My History with Books

I read (and own) a lot of books.

Recently, I held a little contest on my Instagram (@alexandrathetg) asking my followers if they could guess how many books I have in my personal library. The contest has since closed and the answer was 380. I say was because I have since bought a few more books…I am closer to 400 than my previous number.

It made me think about my history with books. Where did it start and how did it develop?

This is how I remember my childhood, book-version:

My mother read books to us like ‘The Stinky Cheese Man’ and ‘The True Story of the Three Little Pigs’. It’s no wonder we ended up a little odd. The first books I read on my own in elementary school were The Boxcar Children and a child-friendly biography of Cleopatra.

Then I move up to middle school, the preteen years:

In classes, the books we had to read that I liked included The OutsidersRoll of Thunder Hear My Cry, and The Last Book in the Universe. Of course, we read books I didn’t enjoy like The Old Man and the Sea but they don’t matter. Books I read on my own included The Outsiders (at least 8 times in those three years), as many books as I could about Ancient Egypt and Egyptology, ‘Short and Shivery’ (specifically ‘Even More Short and Shivery’), the Charlie Bone series (better than Harry Potter, fight me), Edgar Allan Poe (duh), and this is when I discovered Agatha Christie (reading her entire play collection). Something else I kept up with is my children’s book genre, reading ‘The Talking Eggs’, ‘Mustafa’s Beautiful Daughters’, and ‘The Children’s Book of Virtues’.

Then I move up again to high school, the teenage years:

In classes, the books we had to read that I liked included a shit-ton of Shakespeare, Tears of a TigerFrankenstein, and ‘The Canterbury Tales’. Obviously, there were class books I didn’t enjoy, like Lord of the Flies and Jane Eyre, but they still don’t matter. Books I read on my own included The Outsiders (maybe only once a year this time), Agatha Christie’s actual novels, plays like ‘Doctor Faustus’, Peter PanAround the World in 80 Days, more Poe, and this is when I was introduced to my favorite literary character Robert Langdon via the book The Lost Symbol (totally read those out of order).

Then I move up once more to college, the young adult years:

In classes, the books we had to read (aka too many to fully remember) that I like included an even bigger shit-ton of Shakespeare, more plays than I can recall, A Monster CallsThe Family RomamovHowl’s Moving Castle, ‘Beowulf’, ‘Sherlock Holmes’, and almost all of my theatre textbooks. So many class books I didn’t enjoy but I don’t want that negativity in my life, so I kinda forgot a lot of them. Books I read on my own included the rest of the Robert Langdon books, John Green, even more Christie and Poe, I Am Not a Serial Killer, The Last Unicorn, Maximum Ride, reread Charlie Bone, and I was introduced to manga (I now own the entire collection of Ouran Highschool Host Club).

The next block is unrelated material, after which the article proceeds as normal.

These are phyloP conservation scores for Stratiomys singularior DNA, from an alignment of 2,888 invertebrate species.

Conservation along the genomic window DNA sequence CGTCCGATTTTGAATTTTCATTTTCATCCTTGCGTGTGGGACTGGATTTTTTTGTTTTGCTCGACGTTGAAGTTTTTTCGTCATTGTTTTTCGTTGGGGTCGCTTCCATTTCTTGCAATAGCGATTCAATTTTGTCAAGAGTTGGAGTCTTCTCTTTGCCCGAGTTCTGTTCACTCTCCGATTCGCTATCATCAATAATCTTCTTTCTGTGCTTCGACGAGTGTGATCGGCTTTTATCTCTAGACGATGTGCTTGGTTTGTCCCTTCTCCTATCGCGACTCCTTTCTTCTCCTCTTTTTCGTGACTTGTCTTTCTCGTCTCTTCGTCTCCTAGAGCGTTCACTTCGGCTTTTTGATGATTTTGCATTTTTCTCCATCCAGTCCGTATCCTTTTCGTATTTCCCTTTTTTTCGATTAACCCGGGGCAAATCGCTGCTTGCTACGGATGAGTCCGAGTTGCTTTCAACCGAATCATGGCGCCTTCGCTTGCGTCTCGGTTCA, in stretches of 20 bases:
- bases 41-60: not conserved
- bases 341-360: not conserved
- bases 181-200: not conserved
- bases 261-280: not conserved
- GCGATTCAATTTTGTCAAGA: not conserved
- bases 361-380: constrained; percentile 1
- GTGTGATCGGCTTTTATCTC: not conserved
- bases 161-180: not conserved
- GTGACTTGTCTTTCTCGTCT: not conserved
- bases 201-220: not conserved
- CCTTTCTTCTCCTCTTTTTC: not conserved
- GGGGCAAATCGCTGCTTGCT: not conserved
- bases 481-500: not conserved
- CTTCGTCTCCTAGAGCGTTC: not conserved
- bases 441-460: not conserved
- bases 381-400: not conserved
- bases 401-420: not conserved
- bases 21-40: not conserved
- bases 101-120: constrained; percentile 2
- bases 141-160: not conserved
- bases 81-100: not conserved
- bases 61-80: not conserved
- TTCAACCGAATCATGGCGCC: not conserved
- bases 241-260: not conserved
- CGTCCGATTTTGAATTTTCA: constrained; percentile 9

Nowadays, I still read Christie, Poe, Brown, and Shakespeare. Stuff I’ve included since was Mitch Albom’s books, autobiographies, Stephen King, DraculaI Am Legend, and a bunch of young adult pieces like StargirlLife of PiThis is Where it Ends, and The Burn Journals.

So, basically I flowed from odd to random to classic to young adult to whatever. From dumb to smart? I don’t really know. As people grow (and as classes demand), tastes change. Sometimes. I did change from Egyptology to theatre. I did change from modern books to classic to both. But my genres just grew, used to stick to one genre then added another and another. I used to be against fantasy (still prefer realistic but anyway), however, it has a place in my library and I’m in the middle of The Return of the King.

The point of this is expand. Add genres rather than dismissing. I’m not saying don’t change. If you want, change. But you know, you can enjoy multiple genres, age groups, and authors. I still have my collection of children’s books right under my Agatha Christie collection.

Expand your mind!




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